Landlords Push Back As California Cities Order Halt To CRE Evictions
As cities across the state halt or prepare to stop commercial evictions to help businesses impacted by the novel coronavirus pandemic, some property owners and landlords are questioning if they will receive relief, too.
Last week, Los Angeles, San Francisco, San Diego and other cities either passed or are planning to pass some sort of temporary moratorium on evictions for commercial tenants, either because their business has been slowed down or it has been ordered to close to prevent the spread of the coronavirus.
Late Sunday, the National Multifamily Housing Council, a lobbying group for the multifamily industry, urged its members to enact 90-day moratoriums on rent for tenants that can show they've been impacted by the coronavirus, which causes COVID-19, and asked for a 90-day halt on rent increases.
"We also recognize that most rental properties are owned by individuals and small businesses that have financial obligations, including mortgages, utilities, payroll, insurance and taxes," the council said in a statement. "If residents cannot pay their full rent obligations because of the COVID-19 outbreak then owners are at risk of not meeting their own financial obligations. This puts the individual property and the larger community in which it is located at risk."
"Angelenos who own businesses in our city deserve peace of mind,” Los Angeles Mayor Eric Garcetti said in a statement Tuesday, adding that eligible tenants will have up to three months following the end of the local emergency period to repay any back due rent. “The moratorium will help ease some of the deepest concerns while we get through this crisis together.”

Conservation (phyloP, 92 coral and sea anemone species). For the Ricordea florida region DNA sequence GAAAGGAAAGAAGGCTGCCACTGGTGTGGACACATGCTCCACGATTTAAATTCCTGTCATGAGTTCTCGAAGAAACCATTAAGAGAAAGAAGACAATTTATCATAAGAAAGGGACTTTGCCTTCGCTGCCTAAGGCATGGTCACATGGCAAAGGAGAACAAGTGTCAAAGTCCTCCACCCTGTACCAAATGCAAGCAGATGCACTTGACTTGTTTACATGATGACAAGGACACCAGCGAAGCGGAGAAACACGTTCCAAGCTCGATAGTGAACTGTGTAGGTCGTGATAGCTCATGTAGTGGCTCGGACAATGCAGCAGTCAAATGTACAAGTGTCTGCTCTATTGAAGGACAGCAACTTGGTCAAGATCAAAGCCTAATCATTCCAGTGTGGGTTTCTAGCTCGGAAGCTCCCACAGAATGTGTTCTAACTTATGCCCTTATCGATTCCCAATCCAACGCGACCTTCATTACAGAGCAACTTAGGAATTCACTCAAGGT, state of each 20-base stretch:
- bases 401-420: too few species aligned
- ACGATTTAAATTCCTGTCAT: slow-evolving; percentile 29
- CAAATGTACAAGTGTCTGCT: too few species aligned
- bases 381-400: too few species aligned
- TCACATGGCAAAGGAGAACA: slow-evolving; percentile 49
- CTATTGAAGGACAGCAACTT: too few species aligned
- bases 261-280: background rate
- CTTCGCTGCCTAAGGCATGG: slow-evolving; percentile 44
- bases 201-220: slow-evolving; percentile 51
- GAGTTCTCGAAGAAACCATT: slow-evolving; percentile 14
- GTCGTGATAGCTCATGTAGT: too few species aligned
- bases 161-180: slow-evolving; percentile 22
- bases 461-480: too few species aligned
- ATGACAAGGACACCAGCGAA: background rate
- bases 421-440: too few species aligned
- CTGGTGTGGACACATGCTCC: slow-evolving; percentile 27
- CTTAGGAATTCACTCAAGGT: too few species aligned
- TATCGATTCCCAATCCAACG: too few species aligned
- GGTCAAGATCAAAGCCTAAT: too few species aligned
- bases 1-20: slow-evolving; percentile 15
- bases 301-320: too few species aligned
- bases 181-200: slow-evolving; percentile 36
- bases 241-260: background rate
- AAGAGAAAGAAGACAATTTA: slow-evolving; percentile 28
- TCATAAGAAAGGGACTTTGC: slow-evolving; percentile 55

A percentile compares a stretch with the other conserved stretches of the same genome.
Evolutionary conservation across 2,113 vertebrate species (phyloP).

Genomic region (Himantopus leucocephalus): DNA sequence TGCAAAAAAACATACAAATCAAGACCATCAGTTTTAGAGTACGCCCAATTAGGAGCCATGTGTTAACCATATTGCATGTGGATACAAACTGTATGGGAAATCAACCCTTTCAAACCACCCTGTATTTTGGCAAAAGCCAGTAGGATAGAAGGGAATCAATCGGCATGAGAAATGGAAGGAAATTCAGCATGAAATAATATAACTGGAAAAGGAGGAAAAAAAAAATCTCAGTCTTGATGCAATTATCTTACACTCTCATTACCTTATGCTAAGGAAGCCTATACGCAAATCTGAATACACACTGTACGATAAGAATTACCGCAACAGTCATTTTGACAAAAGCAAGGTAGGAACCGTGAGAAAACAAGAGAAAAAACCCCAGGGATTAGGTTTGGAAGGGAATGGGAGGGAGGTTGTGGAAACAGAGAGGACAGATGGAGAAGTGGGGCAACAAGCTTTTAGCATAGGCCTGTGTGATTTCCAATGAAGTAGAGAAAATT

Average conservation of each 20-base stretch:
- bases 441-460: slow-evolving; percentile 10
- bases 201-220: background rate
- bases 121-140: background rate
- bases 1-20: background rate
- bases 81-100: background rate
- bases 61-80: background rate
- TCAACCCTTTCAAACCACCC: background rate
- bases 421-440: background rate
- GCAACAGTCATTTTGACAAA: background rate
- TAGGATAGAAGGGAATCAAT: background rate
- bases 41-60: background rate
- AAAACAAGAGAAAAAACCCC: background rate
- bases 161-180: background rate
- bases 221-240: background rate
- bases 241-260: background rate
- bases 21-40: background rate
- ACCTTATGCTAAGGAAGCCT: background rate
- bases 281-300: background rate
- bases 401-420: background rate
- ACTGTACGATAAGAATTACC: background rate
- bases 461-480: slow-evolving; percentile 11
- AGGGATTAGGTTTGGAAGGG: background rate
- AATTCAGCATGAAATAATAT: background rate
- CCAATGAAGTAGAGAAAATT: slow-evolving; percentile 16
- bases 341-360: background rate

In San Francisco, Mayor London Breed's moratorium would prevent any small to midsized business that make less than $25M in annual gross receipts from being evicted. The eviction moratorium will be in effect for 30 days starting March 17, and can be extended for another 30 days.
The moratorium evictions on commercial tenants come on the heels of similar moratoriums by those cities to help residential tenants.
The moratorium comes at a time when businesses across the state such as restaurants, bars, nightclubs, quick-serve restaurants, malls and office buildings have either closed or are opening at limited capacity to prevent the spread of the coronavirus. As of Sunday afternoon, California had 1,500 positive coronavirus cases and 27 deaths, according to state health officials.
Under normal state law, municipalities are prohibited from regulating commercial evictions but given the current crisis, Newsom on Monday allowed for it after signing an executive order.
But market stakeholders have several questions. Will building landlords, those who retail and office tenants pay, receive relief from banks or credit unions during the moratorium? Can landlords ask for partial rental payments during this period so that they can continue to operate?
A Bisnow follow-up email to a Garcetti spokesman seeking clarification on the moratorium on evictions was not answered as of press time.
Newsom's executive order asks financial institutions holding home or commercial mortgages to implement a moratorium on foreclosures. It is unclear how cities could enforce that.